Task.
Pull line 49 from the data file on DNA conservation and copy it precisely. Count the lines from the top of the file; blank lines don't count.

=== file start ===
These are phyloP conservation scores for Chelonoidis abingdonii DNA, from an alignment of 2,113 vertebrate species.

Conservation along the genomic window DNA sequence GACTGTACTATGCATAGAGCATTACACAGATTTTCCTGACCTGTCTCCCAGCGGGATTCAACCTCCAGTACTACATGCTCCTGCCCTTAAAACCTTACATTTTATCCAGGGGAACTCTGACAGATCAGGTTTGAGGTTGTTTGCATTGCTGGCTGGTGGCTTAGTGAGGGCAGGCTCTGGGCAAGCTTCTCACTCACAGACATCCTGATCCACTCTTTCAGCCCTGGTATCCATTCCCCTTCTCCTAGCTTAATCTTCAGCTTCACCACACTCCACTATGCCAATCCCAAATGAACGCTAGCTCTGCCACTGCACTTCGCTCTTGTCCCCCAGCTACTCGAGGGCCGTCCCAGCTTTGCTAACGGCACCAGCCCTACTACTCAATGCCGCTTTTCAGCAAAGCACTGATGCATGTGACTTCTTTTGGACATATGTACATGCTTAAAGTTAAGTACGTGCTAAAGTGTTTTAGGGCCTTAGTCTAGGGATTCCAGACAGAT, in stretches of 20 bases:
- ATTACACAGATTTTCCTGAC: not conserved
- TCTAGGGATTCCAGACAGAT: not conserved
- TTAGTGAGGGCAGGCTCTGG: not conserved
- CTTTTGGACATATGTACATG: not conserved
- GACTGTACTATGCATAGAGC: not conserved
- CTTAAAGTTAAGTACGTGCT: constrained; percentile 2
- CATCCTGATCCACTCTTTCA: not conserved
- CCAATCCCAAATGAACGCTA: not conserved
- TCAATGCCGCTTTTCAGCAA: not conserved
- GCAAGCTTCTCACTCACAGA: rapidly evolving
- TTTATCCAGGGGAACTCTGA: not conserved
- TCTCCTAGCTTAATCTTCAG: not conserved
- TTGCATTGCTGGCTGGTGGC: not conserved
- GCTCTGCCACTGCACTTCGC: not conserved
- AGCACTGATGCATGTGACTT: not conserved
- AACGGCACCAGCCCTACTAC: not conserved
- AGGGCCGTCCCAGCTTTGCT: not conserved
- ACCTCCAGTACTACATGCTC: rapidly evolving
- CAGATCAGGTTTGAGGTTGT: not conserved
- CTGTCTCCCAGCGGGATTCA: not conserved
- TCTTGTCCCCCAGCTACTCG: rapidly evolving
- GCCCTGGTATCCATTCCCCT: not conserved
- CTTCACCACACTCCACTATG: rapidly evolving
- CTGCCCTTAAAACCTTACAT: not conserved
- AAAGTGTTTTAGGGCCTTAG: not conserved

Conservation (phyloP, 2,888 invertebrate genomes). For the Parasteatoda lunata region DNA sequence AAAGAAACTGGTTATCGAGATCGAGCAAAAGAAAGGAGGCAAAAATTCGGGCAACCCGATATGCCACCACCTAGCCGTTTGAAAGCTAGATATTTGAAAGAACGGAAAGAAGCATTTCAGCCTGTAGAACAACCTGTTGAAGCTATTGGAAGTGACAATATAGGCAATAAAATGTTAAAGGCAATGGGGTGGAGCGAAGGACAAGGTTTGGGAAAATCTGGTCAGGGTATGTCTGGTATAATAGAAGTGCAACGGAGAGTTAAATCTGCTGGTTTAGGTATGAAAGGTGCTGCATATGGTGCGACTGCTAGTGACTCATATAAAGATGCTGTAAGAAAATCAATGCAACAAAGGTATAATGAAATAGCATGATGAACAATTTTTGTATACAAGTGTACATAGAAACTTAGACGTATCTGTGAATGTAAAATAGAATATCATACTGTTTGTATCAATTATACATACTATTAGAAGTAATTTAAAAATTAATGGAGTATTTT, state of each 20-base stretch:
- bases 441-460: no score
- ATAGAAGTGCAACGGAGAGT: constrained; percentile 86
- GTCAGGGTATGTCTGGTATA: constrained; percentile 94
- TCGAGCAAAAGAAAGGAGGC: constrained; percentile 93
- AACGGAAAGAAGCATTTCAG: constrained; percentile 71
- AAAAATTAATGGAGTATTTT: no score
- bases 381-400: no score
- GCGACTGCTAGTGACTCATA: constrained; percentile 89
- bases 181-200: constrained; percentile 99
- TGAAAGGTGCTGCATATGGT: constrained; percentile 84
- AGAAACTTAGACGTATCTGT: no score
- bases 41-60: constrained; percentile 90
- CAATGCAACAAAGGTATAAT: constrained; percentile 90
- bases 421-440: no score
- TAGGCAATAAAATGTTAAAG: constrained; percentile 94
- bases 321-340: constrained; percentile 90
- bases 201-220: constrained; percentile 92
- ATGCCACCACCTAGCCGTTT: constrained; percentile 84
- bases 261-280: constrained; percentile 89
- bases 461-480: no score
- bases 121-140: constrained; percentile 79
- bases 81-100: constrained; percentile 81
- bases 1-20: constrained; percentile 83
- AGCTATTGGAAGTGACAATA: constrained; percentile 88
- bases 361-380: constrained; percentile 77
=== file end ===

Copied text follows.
- bases 121-140: constrained; percentile 79